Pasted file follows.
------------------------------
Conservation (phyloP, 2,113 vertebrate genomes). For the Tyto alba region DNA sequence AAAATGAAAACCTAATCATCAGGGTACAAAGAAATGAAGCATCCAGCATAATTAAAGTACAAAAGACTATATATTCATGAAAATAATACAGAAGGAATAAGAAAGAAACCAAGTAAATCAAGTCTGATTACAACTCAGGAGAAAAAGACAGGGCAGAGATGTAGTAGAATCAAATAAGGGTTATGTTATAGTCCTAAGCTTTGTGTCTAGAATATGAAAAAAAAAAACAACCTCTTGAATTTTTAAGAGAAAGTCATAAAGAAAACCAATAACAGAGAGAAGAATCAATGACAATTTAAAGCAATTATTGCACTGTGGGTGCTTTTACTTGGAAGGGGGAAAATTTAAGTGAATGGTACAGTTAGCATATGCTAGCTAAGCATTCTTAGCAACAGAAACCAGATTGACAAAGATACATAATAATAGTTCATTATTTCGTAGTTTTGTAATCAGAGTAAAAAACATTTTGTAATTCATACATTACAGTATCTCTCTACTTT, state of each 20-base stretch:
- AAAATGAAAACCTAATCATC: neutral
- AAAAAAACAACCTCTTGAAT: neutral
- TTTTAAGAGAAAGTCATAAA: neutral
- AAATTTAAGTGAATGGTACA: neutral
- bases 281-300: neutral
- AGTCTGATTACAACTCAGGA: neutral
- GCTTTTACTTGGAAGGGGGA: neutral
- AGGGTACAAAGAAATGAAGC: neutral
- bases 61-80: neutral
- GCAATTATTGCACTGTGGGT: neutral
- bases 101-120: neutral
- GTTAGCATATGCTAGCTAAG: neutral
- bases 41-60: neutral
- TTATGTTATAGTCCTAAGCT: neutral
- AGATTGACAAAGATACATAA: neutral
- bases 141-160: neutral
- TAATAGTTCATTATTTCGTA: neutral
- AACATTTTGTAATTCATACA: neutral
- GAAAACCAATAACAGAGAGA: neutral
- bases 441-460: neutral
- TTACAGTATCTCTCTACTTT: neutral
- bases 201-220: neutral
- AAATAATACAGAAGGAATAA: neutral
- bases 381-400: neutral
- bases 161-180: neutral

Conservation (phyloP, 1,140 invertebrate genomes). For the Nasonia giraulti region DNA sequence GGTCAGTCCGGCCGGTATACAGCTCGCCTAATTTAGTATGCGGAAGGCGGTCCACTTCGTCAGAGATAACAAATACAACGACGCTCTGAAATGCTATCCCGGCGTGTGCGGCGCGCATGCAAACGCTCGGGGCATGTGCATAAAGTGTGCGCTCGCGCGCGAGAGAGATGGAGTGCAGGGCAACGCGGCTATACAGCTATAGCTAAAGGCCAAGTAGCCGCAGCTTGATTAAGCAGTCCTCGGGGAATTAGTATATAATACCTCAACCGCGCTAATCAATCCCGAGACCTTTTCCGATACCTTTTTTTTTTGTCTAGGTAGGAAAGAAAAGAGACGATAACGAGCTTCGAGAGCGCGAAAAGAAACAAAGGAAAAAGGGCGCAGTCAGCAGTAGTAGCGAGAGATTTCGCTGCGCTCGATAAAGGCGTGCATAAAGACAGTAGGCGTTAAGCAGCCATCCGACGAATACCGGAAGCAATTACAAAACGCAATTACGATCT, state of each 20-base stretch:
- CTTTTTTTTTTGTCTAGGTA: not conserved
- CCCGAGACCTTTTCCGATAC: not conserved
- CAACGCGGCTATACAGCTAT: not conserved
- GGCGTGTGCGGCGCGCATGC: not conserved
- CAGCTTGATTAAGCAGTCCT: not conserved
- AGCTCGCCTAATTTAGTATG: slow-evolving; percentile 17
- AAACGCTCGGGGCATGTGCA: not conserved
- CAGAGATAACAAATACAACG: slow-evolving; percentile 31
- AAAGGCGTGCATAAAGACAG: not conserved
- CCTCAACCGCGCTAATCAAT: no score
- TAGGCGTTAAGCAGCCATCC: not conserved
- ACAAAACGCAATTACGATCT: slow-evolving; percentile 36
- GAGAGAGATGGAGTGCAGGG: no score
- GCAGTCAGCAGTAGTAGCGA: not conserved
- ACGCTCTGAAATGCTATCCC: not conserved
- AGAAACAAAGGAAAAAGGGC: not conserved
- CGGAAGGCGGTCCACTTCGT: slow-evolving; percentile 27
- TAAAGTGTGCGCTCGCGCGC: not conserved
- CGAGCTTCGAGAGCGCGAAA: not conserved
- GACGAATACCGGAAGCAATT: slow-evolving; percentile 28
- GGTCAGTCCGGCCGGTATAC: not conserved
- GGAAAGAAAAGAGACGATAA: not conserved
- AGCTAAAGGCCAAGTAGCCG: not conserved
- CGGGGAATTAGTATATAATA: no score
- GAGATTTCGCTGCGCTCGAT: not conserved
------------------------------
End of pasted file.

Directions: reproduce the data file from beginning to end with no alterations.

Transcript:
Conservation (phyloP, 2,113 vertebrate genomes). For the Tyto alba region DNA sequence AAAATGAAAACCTAATCATCAGGGTACAAAGAAATGAAGCATCCAGCATAATTAAAGTACAAAAGACTATATATTCATGAAAATAATACAGAAGGAATAAGAAAGAAACCAAGTAAATCAAGTCTGATTACAACTCAGGAGAAAAAGACAGGGCAGAGATGTAGTAGAATCAAATAAGGGTTATGTTATAGTCCTAAGCTTTGTGTCTAGAATATGAAAAAAAAAAACAACCTCTTGAATTTTTAAGAGAAAGTCATAAAGAAAACCAATAACAGAGAGAAGAATCAATGACAATTTAAAGCAATTATTGCACTGTGGGTGCTTTTACTTGGAAGGGGGAAAATTTAAGTGAATGGTACAGTTAGCATATGCTAGCTAAGCATTCTTAGCAACAGAAACCAGATTGACAAAGATACATAATAATAGTTCATTATTTCGTAGTTTTGTAATCAGAGTAAAAAACATTTTGTAATTCATACATTACAGTATCTCTCTACTTT, state of each 20-base stretch:
- AAAATGAAAACCTAATCATC: neutral
- AAAAAAACAACCTCTTGAAT: neutral
- TTTTAAGAGAAAGTCATAAA: neutral
- AAATTTAAGTGAATGGTACA: neutral
- bases 281-300: neutral
- AGTCTGATTACAACTCAGGA: neutral
- GCTTTTACTTGGAAGGGGGA: neutral
- AGGGTACAAAGAAATGAAGC: neutral
- bases 61-80: neutral
- GCAATTATTGCACTGTGGGT: neutral
- bases 101-120: neutral
- GTTAGCATATGCTAGCTAAG: neutral
- bases 41-60: neutral
- TTATGTTATAGTCCTAAGCT: neutral
- AGATTGACAAAGATACATAA: neutral
- bases 141-160: neutral
- TAATAGTTCATTATTTCGTA: neutral
- AACATTTTGTAATTCATACA: neutral
- GAAAACCAATAACAGAGAGA: neutral
- bases 441-460: neutral
- TTACAGTATCTCTCTACTTT: neutral
- bases 201-220: neutral
- AAATAATACAGAAGGAATAA: neutral
- bases 381-400: neutral
- bases 161-180: neutral

Conservation (phyloP, 1,140 invertebrate genomes). For the Nasonia giraulti region DNA sequence GGTCAGTCCGGCCGGTATACAGCTCGCCTAATTTAGTATGCGGAAGGCGGTCCACTTCGTCAGAGATAACAAATACAACGACGCTCTGAAATGCTATCCCGGCGTGTGCGGCGCGCATGCAAACGCTCGGGGCATGTGCATAAAGTGTGCGCTCGCGCGCGAGAGAGATGGAGTGCAGGGCAACGCGGCTATACAGCTATAGCTAAAGGCCAAGTAGCCGCAGCTTGATTAAGCAGTCCTCGGGGAATTAGTATATAATACCTCAACCGCGCTAATCAATCCCGAGACCTTTTCCGATACCTTTTTTTTTTGTCTAGGTAGGAAAGAAAAGAGACGATAACGAGCTTCGAGAGCGCGAAAAGAAACAAAGGAAAAAGGGCGCAGTCAGCAGTAGTAGCGAGAGATTTCGCTGCGCTCGATAAAGGCGTGCATAAAGACAGTAGGCGTTAAGCAGCCATCCGACGAATACCGGAAGCAATTACAAAACGCAATTACGATCT, state of each 20-base stretch:
- CTTTTTTTTTTGTCTAGGTA: not conserved
- CCCGAGACCTTTTCCGATAC: not conserved
- CAACGCGGCTATACAGCTAT: not conserved
- GGCGTGTGCGGCGCGCATGC: not conserved
- CAGCTTGATTAAGCAGTCCT: not conserved
- AGCTCGCCTAATTTAGTATG: slow-evolving; percentile 17
- AAACGCTCGGGGCATGTGCA: not conserved
- CAGAGATAACAAATACAACG: slow-evolving; percentile 31
- AAAGGCGTGCATAAAGACAG: not conserved
- CCTCAACCGCGCTAATCAAT: no score
- TAGGCGTTAAGCAGCCATCC: not conserved
- ACAAAACGCAATTACGATCT: slow-evolving; percentile 36
- GAGAGAGATGGAGTGCAGGG: no score
- GCAGTCAGCAGTAGTAGCGA: not conserved
- ACGCTCTGAAATGCTATCCC: not conserved
- AGAAACAAAGGAAAAAGGGC: not conserved
- CGGAAGGCGGTCCACTTCGT: slow-evolving; percentile 27
- TAAAGTGTGCGCTCGCGCGC: not conserved
- CGAGCTTCGAGAGCGCGAAA: not conserved
- GACGAATACCGGAAGCAATT: slow-evolving; percentile 28
- GGTCAGTCCGGCCGGTATAC: not conserved
- GGAAAGAAAAGAGACGATAA: not conserved
- AGCTAAAGGCCAAGTAGCCG: not conserved
- CGGGGAATTAGTATATAATA: no score
- GAGATTTCGCTGCGCTCGAT: not conserved